And why is it that we seem to leave God out of so many of our learning experience? While we turn to him in difficulties that we recognize as humanly impossible to solve, we operate as though everything else can be solved without “bothering” God. I don’t want to repeat myself too often, but there is one basic reason lying behind every one of our problems and that is who we are by nature. In short, we are made in God’s image but we’re still rebels. It is reflected in everything we do. Not that it is necessary – as believers we also have a new nature – but who we are seems to determine what we do. That the devil himself is constantly at work trying to maintain control over all that we do, makes every situation something “humanly impossible to save.” I know that sounds a bit morose, but it isn’t the whole story. The bright side is that our real problem is not what we think it is, but what caused it in the first place. And that is what God would have us address. In our Psalm for today he says.“Listen.” He wants us to bring him into problem, recognize that he is with us in all that we face throughout the entire day. He has the answer, and says to us as we babble along, “Listen,” I have something to tell you about solving that problem.
When we “listen,” God will “speak.” It is important to remember that God is a gentleman and does not interrupt. He, as it were, sits there ready to say something, but we seldom give him the chance. So God, through Isaiah told the nation to listen to him and he would restore them from their desolate condition. He tells us to listen and he will show each of us how to solve that irritating problem while at the same time, be pleasing to God. Back in Navy days we would hear a phrase that alerted to something our superiors wanted us to hear – “Now Hear This!” And we paid attention. In your troubled moment, God is saying to you, “NOW HEAR THIS!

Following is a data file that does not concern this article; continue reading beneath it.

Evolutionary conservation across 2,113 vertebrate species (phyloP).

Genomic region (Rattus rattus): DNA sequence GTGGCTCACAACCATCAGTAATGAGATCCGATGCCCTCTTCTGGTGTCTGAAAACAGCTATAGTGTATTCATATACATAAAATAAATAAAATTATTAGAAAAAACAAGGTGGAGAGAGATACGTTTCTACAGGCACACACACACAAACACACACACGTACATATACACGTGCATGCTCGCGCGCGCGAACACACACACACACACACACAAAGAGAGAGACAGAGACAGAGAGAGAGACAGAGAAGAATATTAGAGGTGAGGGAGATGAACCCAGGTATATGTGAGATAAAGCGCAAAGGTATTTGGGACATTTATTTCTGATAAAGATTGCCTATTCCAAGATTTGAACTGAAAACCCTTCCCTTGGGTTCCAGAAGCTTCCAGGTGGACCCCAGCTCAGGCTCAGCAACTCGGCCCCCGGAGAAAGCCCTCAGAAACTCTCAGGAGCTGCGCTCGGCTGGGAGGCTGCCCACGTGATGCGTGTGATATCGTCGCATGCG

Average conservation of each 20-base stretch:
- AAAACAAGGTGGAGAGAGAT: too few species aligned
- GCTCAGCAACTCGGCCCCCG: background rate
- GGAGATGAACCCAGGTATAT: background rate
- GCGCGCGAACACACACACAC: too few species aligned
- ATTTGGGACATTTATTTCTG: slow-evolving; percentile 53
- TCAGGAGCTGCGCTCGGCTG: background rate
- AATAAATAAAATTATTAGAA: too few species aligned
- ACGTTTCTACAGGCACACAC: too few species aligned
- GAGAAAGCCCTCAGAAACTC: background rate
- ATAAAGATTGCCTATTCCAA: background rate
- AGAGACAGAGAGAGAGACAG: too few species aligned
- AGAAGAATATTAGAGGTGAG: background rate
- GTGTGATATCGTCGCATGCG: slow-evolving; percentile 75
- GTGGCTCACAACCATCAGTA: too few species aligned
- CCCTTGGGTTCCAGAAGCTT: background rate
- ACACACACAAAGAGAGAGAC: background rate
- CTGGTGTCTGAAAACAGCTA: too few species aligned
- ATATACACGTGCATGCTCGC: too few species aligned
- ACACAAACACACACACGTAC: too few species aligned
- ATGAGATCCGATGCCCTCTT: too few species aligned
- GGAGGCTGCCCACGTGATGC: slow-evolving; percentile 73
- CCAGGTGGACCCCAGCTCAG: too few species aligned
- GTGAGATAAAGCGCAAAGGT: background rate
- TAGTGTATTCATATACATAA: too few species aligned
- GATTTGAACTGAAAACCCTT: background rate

Can you hear him psalm 50 when he was calling his covenantal people to prepare for the coming judgment. As ruler of the universe he had no need for animal sacrifice. Can you hear him right now as he would like to direct you in that big decision you are about to make? “Listen,” He says.
Have you ever been reading the Word and suddenly a phrase or a clause will jump right out of the text for you? I’m sure it happens on a regular basis for those who read and meditate on scripture. I was reading in 1 John where the apostle is addressing himself to various groups within the Christian community (1 John 2:12-14). In the last verse he lists three reasons why he is writing to them: they are strong, God’s word lives in them and they have overcome the evil one. It is the second that caught my eye, “the word of God lives in you.”